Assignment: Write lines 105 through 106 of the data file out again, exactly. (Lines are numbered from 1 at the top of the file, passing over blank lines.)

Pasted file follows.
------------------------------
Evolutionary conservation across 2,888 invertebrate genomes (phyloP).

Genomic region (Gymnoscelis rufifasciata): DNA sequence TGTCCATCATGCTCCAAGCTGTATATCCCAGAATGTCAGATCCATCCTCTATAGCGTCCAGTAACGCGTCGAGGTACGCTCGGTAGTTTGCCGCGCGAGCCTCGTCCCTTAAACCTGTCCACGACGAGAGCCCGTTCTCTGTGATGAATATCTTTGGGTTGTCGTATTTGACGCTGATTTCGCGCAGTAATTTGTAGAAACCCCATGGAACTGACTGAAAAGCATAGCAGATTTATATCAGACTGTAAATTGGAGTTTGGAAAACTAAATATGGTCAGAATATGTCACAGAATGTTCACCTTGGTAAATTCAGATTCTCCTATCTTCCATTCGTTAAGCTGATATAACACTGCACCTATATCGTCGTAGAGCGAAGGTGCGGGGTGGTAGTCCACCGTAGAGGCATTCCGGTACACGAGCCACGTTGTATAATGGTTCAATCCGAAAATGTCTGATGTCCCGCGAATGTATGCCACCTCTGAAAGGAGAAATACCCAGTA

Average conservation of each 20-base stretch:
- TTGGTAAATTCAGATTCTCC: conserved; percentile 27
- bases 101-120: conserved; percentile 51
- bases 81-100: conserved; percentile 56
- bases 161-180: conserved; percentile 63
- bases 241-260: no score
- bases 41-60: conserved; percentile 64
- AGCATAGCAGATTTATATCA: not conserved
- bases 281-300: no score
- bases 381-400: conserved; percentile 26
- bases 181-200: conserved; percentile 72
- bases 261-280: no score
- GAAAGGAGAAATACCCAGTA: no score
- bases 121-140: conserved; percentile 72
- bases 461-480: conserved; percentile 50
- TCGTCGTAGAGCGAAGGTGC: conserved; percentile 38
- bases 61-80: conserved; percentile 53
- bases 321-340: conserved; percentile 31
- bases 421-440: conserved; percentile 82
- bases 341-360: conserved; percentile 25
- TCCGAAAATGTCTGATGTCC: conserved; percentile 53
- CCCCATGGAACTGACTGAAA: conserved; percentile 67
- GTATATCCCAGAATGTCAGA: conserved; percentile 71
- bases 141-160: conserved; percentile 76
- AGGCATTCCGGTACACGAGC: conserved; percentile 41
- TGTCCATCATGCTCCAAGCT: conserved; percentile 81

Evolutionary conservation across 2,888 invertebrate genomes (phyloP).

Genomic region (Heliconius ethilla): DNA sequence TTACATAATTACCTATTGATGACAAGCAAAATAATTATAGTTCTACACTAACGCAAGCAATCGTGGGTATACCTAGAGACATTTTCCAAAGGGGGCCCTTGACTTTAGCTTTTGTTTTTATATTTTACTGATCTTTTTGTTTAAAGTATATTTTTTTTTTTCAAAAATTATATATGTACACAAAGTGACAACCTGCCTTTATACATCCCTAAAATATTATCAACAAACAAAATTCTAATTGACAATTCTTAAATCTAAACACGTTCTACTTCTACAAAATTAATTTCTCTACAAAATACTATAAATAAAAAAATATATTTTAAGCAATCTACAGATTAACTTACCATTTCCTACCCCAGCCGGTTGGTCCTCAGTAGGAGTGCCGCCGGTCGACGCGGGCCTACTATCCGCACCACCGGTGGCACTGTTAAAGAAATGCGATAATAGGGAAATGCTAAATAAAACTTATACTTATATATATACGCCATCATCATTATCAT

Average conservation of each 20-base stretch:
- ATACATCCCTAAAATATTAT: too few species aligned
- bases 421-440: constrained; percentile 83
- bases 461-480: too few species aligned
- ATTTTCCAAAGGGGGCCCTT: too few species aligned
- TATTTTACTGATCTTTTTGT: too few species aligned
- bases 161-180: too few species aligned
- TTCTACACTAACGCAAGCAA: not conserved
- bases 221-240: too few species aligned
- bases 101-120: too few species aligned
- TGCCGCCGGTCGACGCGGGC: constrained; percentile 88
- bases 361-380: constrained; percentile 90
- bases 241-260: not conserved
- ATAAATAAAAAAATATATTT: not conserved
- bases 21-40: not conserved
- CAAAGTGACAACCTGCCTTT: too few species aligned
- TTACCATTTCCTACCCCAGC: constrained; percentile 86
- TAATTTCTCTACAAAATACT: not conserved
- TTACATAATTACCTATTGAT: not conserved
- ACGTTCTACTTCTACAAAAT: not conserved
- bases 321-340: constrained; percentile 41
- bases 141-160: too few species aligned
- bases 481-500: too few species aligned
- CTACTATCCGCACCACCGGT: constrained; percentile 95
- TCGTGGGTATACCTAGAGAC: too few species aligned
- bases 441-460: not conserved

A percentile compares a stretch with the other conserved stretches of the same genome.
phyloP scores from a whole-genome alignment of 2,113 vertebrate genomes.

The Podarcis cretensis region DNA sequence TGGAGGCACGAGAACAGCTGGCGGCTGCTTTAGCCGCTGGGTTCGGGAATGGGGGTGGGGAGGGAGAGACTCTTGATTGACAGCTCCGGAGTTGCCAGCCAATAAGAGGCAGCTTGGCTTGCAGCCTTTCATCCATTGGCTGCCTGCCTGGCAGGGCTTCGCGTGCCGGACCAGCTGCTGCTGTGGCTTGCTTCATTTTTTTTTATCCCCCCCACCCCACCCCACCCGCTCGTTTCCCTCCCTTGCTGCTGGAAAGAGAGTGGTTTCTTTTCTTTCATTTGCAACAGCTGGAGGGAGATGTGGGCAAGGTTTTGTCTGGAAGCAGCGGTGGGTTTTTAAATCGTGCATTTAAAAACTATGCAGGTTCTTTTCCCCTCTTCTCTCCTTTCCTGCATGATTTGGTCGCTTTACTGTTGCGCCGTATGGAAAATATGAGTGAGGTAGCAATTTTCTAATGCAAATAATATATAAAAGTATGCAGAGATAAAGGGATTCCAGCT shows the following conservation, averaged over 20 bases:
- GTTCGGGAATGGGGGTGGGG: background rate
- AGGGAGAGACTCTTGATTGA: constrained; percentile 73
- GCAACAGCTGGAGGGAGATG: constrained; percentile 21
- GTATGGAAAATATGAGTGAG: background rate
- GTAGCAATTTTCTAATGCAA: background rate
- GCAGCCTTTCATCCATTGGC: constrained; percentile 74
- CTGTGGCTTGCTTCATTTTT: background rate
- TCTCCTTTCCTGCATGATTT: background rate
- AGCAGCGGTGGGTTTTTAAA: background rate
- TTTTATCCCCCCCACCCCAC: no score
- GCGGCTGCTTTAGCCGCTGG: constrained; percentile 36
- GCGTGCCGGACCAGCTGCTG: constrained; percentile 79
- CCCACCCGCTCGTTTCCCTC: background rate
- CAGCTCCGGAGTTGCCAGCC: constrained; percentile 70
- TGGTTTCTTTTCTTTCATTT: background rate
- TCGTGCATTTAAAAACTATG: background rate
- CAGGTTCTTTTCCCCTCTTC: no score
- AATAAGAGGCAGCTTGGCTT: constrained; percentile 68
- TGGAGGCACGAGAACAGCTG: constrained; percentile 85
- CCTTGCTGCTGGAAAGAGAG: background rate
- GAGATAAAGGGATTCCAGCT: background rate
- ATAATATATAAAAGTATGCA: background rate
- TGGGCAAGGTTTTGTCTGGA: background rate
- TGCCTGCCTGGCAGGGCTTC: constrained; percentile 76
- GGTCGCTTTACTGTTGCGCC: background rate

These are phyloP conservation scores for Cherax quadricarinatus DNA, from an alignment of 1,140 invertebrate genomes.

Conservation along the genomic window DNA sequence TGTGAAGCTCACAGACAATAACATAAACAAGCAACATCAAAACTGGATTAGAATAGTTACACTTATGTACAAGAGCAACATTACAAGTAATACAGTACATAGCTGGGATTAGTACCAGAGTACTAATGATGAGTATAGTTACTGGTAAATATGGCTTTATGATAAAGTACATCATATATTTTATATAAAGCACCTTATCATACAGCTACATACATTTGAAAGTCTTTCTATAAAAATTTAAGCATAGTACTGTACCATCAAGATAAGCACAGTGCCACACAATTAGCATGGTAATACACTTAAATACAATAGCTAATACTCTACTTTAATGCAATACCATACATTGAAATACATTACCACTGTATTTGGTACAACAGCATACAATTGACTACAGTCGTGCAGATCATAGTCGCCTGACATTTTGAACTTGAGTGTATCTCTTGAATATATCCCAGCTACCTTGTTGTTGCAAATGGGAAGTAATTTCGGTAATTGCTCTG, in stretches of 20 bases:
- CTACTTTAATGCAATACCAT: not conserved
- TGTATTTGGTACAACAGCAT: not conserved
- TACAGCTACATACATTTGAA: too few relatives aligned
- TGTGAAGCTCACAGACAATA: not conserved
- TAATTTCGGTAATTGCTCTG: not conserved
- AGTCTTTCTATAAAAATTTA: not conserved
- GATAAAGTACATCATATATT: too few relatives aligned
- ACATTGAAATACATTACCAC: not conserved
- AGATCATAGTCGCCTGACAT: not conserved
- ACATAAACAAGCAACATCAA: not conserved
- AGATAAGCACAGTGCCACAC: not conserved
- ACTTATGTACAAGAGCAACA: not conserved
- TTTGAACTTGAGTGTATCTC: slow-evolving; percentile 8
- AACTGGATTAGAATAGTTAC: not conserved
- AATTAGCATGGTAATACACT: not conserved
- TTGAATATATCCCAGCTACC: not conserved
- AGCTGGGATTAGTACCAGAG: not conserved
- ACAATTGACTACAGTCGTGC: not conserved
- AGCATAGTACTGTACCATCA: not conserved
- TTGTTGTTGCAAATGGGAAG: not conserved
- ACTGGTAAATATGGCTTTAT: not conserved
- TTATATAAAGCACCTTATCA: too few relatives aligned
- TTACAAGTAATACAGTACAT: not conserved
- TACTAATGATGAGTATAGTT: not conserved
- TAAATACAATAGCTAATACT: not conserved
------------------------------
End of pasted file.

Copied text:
- AGCATAGTACTGTACCATCA: not conserved
- TTGTTGTTGCAAATGGGAAG: not conserved